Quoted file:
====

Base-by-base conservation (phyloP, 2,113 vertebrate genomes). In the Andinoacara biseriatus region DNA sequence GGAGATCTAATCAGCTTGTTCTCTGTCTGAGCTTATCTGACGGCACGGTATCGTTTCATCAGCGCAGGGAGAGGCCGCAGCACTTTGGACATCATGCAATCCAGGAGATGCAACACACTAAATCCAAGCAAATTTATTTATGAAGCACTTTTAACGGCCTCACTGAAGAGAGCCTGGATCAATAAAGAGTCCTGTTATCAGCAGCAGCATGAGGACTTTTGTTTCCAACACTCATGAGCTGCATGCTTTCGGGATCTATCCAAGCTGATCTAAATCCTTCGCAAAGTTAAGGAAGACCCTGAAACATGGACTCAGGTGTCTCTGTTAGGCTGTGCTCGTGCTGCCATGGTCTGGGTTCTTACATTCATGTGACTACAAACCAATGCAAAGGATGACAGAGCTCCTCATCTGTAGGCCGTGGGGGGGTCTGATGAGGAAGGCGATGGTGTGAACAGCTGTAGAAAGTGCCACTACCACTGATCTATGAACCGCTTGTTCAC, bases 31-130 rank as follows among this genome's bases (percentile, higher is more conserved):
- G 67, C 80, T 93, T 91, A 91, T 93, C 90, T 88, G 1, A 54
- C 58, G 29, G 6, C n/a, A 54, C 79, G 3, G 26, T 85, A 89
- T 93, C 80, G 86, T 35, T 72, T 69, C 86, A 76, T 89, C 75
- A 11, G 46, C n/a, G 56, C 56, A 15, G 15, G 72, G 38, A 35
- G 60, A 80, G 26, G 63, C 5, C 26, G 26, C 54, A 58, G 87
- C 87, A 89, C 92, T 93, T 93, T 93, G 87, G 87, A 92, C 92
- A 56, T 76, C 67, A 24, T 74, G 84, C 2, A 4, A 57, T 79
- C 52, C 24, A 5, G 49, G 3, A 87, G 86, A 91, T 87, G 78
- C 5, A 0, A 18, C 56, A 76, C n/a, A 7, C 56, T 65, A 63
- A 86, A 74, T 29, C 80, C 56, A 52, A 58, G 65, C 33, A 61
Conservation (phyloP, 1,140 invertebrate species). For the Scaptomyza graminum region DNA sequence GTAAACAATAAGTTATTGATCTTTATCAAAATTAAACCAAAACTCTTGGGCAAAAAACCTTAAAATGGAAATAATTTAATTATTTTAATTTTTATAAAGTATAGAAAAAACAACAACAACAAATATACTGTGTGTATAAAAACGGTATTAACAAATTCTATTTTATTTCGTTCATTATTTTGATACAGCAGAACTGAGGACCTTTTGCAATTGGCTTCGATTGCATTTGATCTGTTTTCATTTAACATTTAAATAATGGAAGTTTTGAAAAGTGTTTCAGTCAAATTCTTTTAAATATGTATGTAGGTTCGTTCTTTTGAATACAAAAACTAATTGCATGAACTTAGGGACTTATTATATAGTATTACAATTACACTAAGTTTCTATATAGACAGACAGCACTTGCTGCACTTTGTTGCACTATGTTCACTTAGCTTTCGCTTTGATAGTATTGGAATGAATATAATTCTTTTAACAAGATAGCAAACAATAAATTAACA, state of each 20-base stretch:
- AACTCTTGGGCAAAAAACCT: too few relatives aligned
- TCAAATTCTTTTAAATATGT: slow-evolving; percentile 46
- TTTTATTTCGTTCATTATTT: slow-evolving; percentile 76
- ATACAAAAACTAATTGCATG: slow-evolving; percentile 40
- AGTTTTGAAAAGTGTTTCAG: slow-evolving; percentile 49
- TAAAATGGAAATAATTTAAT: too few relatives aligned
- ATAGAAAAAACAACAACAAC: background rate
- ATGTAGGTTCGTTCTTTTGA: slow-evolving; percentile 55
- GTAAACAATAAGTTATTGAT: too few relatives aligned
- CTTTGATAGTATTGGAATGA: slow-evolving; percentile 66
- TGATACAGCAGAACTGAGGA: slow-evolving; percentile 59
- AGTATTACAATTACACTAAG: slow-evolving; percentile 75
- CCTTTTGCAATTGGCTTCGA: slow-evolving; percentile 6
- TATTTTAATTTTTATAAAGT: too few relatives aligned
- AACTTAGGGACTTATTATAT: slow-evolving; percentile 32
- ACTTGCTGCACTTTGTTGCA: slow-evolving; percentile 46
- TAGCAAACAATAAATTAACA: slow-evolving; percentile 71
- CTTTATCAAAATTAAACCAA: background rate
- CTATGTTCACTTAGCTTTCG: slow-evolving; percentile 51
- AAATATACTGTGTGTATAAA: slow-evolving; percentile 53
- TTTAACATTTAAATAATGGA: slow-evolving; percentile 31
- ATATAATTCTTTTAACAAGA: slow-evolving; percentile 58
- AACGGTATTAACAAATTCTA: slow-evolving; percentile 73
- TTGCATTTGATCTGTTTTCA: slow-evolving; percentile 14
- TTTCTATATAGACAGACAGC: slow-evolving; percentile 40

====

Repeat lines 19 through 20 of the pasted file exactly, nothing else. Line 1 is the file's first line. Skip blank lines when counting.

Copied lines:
- ATAGAAAAAACAACAACAAC: background rate
- ATGTAGGTTCGTTCTTTTGA: slow-evolving; percentile 55